What’s involved?

        Prep time: 5 mins

        Cook time: 25 mins

        Total time: 30 mins

        Serves: 8 bowls

        Ingredients

        • 1/2 pound of lean, fresh pork, largely cubed
        • 6 pieces of dried scallops
        • 2 cups of long-grain rice
        • 2 L of water
        • 1/2 teaspoon of salt
        • Whatever toppings you want

        The ingredients for the soup are: Dried scallops, skinny boneless pork cuts, long-grained rice, salt and water.  To start, I usually start with really lean cuts of pork from the butcher and then cut them into large chunks that don’t shrivel up too small in the congee, but are small enough that the flavours come out. You can blanch the pork if you want, but being this thin of a cut, I usually don’t.  I will however, salt the pork with about half a teaspoon of salt.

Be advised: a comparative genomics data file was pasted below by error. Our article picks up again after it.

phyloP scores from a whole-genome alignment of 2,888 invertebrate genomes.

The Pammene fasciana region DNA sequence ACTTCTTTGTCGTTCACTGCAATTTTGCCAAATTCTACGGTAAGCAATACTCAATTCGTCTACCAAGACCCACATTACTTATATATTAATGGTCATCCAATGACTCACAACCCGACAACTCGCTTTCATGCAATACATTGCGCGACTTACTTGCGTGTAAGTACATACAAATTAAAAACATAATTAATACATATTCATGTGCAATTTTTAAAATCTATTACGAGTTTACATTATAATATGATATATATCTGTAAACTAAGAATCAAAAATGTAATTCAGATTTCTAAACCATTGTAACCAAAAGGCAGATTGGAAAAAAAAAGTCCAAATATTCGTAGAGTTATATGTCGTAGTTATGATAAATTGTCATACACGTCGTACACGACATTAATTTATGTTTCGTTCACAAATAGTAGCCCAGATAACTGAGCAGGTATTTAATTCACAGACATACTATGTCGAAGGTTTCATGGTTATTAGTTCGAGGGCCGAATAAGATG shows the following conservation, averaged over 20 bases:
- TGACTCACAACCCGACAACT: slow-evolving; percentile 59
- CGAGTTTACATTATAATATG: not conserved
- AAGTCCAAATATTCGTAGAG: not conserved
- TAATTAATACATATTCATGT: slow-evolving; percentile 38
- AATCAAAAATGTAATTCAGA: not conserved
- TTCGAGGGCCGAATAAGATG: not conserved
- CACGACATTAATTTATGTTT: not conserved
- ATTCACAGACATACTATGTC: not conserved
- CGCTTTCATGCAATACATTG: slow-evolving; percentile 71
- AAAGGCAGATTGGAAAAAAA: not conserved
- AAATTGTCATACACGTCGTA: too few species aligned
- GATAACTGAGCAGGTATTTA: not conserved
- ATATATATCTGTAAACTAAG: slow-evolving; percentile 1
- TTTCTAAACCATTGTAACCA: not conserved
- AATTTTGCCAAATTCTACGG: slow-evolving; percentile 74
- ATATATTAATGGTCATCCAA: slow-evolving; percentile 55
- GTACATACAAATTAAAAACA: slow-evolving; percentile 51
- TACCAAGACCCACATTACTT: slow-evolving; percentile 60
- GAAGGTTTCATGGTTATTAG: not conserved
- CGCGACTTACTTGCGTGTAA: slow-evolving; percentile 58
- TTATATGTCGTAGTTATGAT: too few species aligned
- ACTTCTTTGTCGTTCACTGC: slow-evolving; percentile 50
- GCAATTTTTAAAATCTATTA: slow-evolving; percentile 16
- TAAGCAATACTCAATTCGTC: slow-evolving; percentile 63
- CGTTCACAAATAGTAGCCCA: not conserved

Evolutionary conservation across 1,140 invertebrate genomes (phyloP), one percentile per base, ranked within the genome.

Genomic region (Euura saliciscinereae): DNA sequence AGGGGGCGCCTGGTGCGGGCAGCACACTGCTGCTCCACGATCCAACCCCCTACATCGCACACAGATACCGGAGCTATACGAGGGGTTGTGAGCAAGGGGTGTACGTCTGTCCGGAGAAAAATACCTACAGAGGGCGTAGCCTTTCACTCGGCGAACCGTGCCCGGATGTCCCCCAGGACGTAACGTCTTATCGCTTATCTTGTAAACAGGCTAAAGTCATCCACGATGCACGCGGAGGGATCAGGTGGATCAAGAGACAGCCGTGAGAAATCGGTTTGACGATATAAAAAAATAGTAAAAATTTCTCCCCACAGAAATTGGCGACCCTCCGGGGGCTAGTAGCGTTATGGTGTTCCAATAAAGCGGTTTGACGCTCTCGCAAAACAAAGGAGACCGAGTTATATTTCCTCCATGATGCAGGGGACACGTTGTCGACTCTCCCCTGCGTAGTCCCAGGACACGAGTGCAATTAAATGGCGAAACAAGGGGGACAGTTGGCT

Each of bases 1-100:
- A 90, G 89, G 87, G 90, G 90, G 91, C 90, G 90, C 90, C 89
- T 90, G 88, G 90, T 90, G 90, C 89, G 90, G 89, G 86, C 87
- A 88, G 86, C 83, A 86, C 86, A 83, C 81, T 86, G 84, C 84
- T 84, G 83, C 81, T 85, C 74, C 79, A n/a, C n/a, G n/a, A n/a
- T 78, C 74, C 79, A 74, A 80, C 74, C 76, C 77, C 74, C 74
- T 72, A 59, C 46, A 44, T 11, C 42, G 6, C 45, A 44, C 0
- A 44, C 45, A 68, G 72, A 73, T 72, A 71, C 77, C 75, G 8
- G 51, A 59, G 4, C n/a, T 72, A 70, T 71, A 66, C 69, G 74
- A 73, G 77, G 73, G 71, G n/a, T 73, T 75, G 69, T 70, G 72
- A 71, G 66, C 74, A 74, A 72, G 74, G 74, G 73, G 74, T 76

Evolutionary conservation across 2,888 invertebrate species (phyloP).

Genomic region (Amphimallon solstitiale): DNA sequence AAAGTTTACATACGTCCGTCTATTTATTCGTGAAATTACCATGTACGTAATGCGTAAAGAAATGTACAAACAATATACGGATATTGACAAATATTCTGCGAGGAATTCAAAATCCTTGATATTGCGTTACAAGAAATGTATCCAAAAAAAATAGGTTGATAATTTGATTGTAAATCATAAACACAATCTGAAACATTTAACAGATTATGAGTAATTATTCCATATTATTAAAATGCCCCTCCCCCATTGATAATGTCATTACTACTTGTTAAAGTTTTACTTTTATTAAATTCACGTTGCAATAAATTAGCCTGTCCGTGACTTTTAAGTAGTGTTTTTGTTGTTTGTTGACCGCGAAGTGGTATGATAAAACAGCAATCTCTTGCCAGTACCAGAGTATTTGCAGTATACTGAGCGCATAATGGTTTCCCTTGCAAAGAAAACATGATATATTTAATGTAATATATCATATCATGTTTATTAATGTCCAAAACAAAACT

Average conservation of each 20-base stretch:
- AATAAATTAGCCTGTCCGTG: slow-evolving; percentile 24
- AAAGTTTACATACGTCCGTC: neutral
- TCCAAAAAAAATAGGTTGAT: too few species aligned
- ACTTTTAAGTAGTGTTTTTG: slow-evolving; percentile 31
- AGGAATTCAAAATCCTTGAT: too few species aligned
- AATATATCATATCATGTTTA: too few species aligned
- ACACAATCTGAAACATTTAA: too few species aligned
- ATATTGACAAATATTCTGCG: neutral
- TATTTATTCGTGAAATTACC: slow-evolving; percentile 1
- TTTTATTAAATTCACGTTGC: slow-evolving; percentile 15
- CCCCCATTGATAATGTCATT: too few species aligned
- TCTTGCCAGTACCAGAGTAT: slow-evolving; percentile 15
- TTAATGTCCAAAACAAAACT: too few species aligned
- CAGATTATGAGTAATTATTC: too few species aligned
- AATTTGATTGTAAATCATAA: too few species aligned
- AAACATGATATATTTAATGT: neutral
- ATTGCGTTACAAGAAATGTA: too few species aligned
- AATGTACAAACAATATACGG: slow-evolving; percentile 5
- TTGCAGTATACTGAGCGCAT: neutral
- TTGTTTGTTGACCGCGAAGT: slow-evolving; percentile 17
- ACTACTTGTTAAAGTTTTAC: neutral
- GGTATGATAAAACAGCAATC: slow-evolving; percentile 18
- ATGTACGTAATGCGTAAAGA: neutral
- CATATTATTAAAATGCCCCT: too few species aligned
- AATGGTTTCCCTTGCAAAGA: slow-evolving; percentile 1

Begin to boil your water with cleaned rice. You can throw in the dried soaked scallops at this time, but the meat usually goes into the water when it boils.

        Once the water boils, add in the fresh pork and let it boil on high for about 5 minutes and then reduce to a medium boil for another 20 minutes, stirring occasionally to ensure the bottom doesn’t stick and making sure it doesn’t boil over. At this time, I will transport the pot into my thermal cooker to let it bake some more. I also tend to add more water than normal because I like my congee watery!

         

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        • egg